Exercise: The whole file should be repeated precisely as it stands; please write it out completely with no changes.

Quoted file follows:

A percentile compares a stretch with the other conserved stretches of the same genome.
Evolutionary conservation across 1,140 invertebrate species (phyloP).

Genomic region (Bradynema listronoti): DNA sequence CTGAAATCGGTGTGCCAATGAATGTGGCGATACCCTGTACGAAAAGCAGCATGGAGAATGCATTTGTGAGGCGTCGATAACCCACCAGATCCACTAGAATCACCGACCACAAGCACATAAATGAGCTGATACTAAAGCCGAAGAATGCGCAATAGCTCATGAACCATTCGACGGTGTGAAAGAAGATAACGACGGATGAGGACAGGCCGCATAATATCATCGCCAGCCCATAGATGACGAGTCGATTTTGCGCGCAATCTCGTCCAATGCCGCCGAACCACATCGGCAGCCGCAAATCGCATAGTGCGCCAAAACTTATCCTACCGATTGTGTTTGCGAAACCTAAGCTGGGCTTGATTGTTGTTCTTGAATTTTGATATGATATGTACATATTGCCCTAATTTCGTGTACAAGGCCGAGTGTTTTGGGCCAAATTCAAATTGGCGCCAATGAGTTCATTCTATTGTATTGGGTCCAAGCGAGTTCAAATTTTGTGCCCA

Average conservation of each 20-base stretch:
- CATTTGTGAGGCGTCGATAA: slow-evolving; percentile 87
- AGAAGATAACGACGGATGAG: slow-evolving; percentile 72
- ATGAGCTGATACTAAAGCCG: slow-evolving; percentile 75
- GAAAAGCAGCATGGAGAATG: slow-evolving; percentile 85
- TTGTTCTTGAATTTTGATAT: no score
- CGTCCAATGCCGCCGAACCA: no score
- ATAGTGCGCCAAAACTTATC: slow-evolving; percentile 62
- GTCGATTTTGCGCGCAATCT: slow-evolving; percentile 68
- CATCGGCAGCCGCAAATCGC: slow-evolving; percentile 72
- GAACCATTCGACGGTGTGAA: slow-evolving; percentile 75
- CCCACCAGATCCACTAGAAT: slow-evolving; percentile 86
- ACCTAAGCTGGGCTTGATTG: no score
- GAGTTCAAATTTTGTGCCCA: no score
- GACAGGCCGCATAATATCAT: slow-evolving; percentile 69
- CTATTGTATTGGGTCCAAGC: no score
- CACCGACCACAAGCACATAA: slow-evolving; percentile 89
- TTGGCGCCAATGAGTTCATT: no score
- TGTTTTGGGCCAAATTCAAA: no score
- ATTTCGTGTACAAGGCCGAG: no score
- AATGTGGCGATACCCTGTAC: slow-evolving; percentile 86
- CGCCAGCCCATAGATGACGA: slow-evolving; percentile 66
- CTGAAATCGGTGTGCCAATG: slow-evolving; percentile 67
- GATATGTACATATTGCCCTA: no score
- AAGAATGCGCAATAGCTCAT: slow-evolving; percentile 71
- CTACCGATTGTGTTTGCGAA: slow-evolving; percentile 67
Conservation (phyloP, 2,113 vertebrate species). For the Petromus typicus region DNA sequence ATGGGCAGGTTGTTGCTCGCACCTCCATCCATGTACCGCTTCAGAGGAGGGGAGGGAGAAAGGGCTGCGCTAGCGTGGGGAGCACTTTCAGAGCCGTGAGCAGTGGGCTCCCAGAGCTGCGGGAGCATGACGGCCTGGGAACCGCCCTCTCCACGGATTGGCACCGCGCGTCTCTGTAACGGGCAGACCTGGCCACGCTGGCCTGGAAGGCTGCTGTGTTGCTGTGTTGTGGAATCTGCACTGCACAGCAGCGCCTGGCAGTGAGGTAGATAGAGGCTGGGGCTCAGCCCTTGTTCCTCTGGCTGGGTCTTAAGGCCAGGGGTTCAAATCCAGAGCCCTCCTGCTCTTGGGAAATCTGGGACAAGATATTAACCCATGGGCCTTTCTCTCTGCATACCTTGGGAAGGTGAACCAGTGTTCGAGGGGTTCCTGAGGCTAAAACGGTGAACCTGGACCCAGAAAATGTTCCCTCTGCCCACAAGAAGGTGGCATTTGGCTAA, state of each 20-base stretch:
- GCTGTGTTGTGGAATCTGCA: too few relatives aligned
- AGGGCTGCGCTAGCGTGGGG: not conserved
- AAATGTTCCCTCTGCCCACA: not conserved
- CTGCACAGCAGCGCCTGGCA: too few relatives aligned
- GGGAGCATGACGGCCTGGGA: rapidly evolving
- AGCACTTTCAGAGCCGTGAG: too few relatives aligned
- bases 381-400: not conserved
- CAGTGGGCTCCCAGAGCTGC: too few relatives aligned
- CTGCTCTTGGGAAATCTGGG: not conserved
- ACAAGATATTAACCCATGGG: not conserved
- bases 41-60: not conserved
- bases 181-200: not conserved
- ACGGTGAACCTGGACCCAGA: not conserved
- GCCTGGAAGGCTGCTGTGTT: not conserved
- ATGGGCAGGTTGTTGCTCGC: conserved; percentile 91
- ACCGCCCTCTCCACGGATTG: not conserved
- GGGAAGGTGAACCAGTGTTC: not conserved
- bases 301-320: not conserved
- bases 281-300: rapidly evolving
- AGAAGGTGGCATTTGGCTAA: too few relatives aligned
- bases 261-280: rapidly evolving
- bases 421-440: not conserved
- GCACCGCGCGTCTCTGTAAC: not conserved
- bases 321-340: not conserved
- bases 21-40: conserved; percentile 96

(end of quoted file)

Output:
A percentile compares a stretch with the other conserved stretches of the same genome.
Evolutionary conservation across 1,140 invertebrate species (phyloP).

Genomic region (Bradynema listronoti): DNA sequence CTGAAATCGGTGTGCCAATGAATGTGGCGATACCCTGTACGAAAAGCAGCATGGAGAATGCATTTGTGAGGCGTCGATAACCCACCAGATCCACTAGAATCACCGACCACAAGCACATAAATGAGCTGATACTAAAGCCGAAGAATGCGCAATAGCTCATGAACCATTCGACGGTGTGAAAGAAGATAACGACGGATGAGGACAGGCCGCATAATATCATCGCCAGCCCATAGATGACGAGTCGATTTTGCGCGCAATCTCGTCCAATGCCGCCGAACCACATCGGCAGCCGCAAATCGCATAGTGCGCCAAAACTTATCCTACCGATTGTGTTTGCGAAACCTAAGCTGGGCTTGATTGTTGTTCTTGAATTTTGATATGATATGTACATATTGCCCTAATTTCGTGTACAAGGCCGAGTGTTTTGGGCCAAATTCAAATTGGCGCCAATGAGTTCATTCTATTGTATTGGGTCCAAGCGAGTTCAAATTTTGTGCCCA

Average conservation of each 20-base stretch:
- CATTTGTGAGGCGTCGATAA: slow-evolving; percentile 87
- AGAAGATAACGACGGATGAG: slow-evolving; percentile 72
- ATGAGCTGATACTAAAGCCG: slow-evolving; percentile 75
- GAAAAGCAGCATGGAGAATG: slow-evolving; percentile 85
- TTGTTCTTGAATTTTGATAT: no score
- CGTCCAATGCCGCCGAACCA: no score
- ATAGTGCGCCAAAACTTATC: slow-evolving; percentile 62
- GTCGATTTTGCGCGCAATCT: slow-evolving; percentile 68
- CATCGGCAGCCGCAAATCGC: slow-evolving; percentile 72
- GAACCATTCGACGGTGTGAA: slow-evolving; percentile 75
- CCCACCAGATCCACTAGAAT: slow-evolving; percentile 86
- ACCTAAGCTGGGCTTGATTG: no score
- GAGTTCAAATTTTGTGCCCA: no score
- GACAGGCCGCATAATATCAT: slow-evolving; percentile 69
- CTATTGTATTGGGTCCAAGC: no score
- CACCGACCACAAGCACATAA: slow-evolving; percentile 89
- TTGGCGCCAATGAGTTCATT: no score
- TGTTTTGGGCCAAATTCAAA: no score
- ATTTCGTGTACAAGGCCGAG: no score
- AATGTGGCGATACCCTGTAC: slow-evolving; percentile 86
- CGCCAGCCCATAGATGACGA: slow-evolving; percentile 66
- CTGAAATCGGTGTGCCAATG: slow-evolving; percentile 67
- GATATGTACATATTGCCCTA: no score
- AAGAATGCGCAATAGCTCAT: slow-evolving; percentile 71
- CTACCGATTGTGTTTGCGAA: slow-evolving; percentile 67
Conservation (phyloP, 2,113 vertebrate species). For the Petromus typicus region DNA sequence ATGGGCAGGTTGTTGCTCGCACCTCCATCCATGTACCGCTTCAGAGGAGGGGAGGGAGAAAGGGCTGCGCTAGCGTGGGGAGCACTTTCAGAGCCGTGAGCAGTGGGCTCCCAGAGCTGCGGGAGCATGACGGCCTGGGAACCGCCCTCTCCACGGATTGGCACCGCGCGTCTCTGTAACGGGCAGACCTGGCCACGCTGGCCTGGAAGGCTGCTGTGTTGCTGTGTTGTGGAATCTGCACTGCACAGCAGCGCCTGGCAGTGAGGTAGATAGAGGCTGGGGCTCAGCCCTTGTTCCTCTGGCTGGGTCTTAAGGCCAGGGGTTCAAATCCAGAGCCCTCCTGCTCTTGGGAAATCTGGGACAAGATATTAACCCATGGGCCTTTCTCTCTGCATACCTTGGGAAGGTGAACCAGTGTTCGAGGGGTTCCTGAGGCTAAAACGGTGAACCTGGACCCAGAAAATGTTCCCTCTGCCCACAAGAAGGTGGCATTTGGCTAA, state of each 20-base stretch:
- GCTGTGTTGTGGAATCTGCA: too few relatives aligned
- AGGGCTGCGCTAGCGTGGGG: not conserved
- AAATGTTCCCTCTGCCCACA: not conserved
- CTGCACAGCAGCGCCTGGCA: too few relatives aligned
- GGGAGCATGACGGCCTGGGA: rapidly evolving
- AGCACTTTCAGAGCCGTGAG: too few relatives aligned
- bases 381-400: not conserved
- CAGTGGGCTCCCAGAGCTGC: too few relatives aligned
- CTGCTCTTGGGAAATCTGGG: not conserved
- ACAAGATATTAACCCATGGG: not conserved
- bases 41-60: not conserved
- bases 181-200: not conserved
- ACGGTGAACCTGGACCCAGA: not conserved
- GCCTGGAAGGCTGCTGTGTT: not conserved
- ATGGGCAGGTTGTTGCTCGC: conserved; percentile 91
- ACCGCCCTCTCCACGGATTG: not conserved
- GGGAAGGTGAACCAGTGTTC: not conserved
- bases 301-320: not conserved
- bases 281-300: rapidly evolving
- AGAAGGTGGCATTTGGCTAA: too few relatives aligned
- bases 261-280: rapidly evolving
- bases 421-440: not conserved
- GCACCGCGCGTCTCTGTAAC: not conserved
- bases 321-340: not conserved
- bases 21-40: conserved; percentile 96